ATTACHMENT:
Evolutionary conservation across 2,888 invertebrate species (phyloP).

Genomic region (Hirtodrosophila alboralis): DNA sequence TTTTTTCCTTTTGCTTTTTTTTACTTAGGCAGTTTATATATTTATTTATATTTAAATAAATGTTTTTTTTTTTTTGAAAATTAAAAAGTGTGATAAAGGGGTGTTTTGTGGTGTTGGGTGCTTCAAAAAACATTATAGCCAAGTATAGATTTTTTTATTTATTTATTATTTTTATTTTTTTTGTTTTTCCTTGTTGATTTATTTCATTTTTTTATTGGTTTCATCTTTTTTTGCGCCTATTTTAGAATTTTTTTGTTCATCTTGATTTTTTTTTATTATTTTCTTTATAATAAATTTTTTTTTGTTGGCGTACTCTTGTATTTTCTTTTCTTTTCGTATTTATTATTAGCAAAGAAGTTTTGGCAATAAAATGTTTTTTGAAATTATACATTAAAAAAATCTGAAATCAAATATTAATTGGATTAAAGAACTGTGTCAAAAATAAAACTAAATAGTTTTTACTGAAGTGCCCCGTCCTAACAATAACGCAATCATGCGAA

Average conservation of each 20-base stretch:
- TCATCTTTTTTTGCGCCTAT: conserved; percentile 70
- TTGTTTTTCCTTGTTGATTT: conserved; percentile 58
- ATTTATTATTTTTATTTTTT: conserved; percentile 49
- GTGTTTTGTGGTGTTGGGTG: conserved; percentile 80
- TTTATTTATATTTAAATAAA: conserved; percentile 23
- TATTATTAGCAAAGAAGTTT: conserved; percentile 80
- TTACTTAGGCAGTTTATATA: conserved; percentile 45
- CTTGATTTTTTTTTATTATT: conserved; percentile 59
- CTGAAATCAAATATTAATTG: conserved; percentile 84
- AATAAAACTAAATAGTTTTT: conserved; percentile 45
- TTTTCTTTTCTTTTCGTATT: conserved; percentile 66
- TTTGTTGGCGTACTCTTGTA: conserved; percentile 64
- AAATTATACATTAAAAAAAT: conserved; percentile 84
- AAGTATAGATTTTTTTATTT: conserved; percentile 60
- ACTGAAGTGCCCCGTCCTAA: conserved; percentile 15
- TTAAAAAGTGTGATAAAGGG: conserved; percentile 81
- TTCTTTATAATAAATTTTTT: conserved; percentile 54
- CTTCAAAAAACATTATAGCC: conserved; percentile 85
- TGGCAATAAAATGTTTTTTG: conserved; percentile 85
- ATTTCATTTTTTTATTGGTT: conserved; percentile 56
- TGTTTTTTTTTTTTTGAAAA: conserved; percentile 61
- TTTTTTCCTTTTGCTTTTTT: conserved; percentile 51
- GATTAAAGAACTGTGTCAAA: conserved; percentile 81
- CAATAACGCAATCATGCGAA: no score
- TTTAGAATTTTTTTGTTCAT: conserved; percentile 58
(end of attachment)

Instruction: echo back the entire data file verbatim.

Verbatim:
Evolutionary conservation across 2,888 invertebrate species (phyloP).

Genomic region (Hirtodrosophila alboralis): DNA sequence TTTTTTCCTTTTGCTTTTTTTTACTTAGGCAGTTTATATATTTATTTATATTTAAATAAATGTTTTTTTTTTTTTGAAAATTAAAAAGTGTGATAAAGGGGTGTTTTGTGGTGTTGGGTGCTTCAAAAAACATTATAGCCAAGTATAGATTTTTTTATTTATTTATTATTTTTATTTTTTTTGTTTTTCCTTGTTGATTTATTTCATTTTTTTATTGGTTTCATCTTTTTTTGCGCCTATTTTAGAATTTTTTTGTTCATCTTGATTTTTTTTTATTATTTTCTTTATAATAAATTTTTTTTTGTTGGCGTACTCTTGTATTTTCTTTTCTTTTCGTATTTATTATTAGCAAAGAAGTTTTGGCAATAAAATGTTTTTTGAAATTATACATTAAAAAAATCTGAAATCAAATATTAATTGGATTAAAGAACTGTGTCAAAAATAAAACTAAATAGTTTTTACTGAAGTGCCCCGTCCTAACAATAACGCAATCATGCGAA

Average conservation of each 20-base stretch:
- TCATCTTTTTTTGCGCCTAT: conserved; percentile 70
- TTGTTTTTCCTTGTTGATTT: conserved; percentile 58
- ATTTATTATTTTTATTTTTT: conserved; percentile 49
- GTGTTTTGTGGTGTTGGGTG: conserved; percentile 80
- TTTATTTATATTTAAATAAA: conserved; percentile 23
- TATTATTAGCAAAGAAGTTT: conserved; percentile 80
- TTACTTAGGCAGTTTATATA: conserved; percentile 45
- CTTGATTTTTTTTTATTATT: conserved; percentile 59
- CTGAAATCAAATATTAATTG: conserved; percentile 84
- AATAAAACTAAATAGTTTTT: conserved; percentile 45
- TTTTCTTTTCTTTTCGTATT: conserved; percentile 66
- TTTGTTGGCGTACTCTTGTA: conserved; percentile 64
- AAATTATACATTAAAAAAAT: conserved; percentile 84
- AAGTATAGATTTTTTTATTT: conserved; percentile 60
- ACTGAAGTGCCCCGTCCTAA: conserved; percentile 15
- TTAAAAAGTGTGATAAAGGG: conserved; percentile 81
- TTCTTTATAATAAATTTTTT: conserved; percentile 54
- CTTCAAAAAACATTATAGCC: conserved; percentile 85
- TGGCAATAAAATGTTTTTTG: conserved; percentile 85
- ATTTCATTTTTTTATTGGTT: conserved; percentile 56
- TGTTTTTTTTTTTTTGAAAA: conserved; percentile 61
- TTTTTTCCTTTTGCTTTTTT: conserved; percentile 51
- GATTAAAGAACTGTGTCAAA: conserved; percentile 81
- CAATAACGCAATCATGCGAA: no score
- TTTAGAATTTTTTTGTTCAT: conserved; percentile 58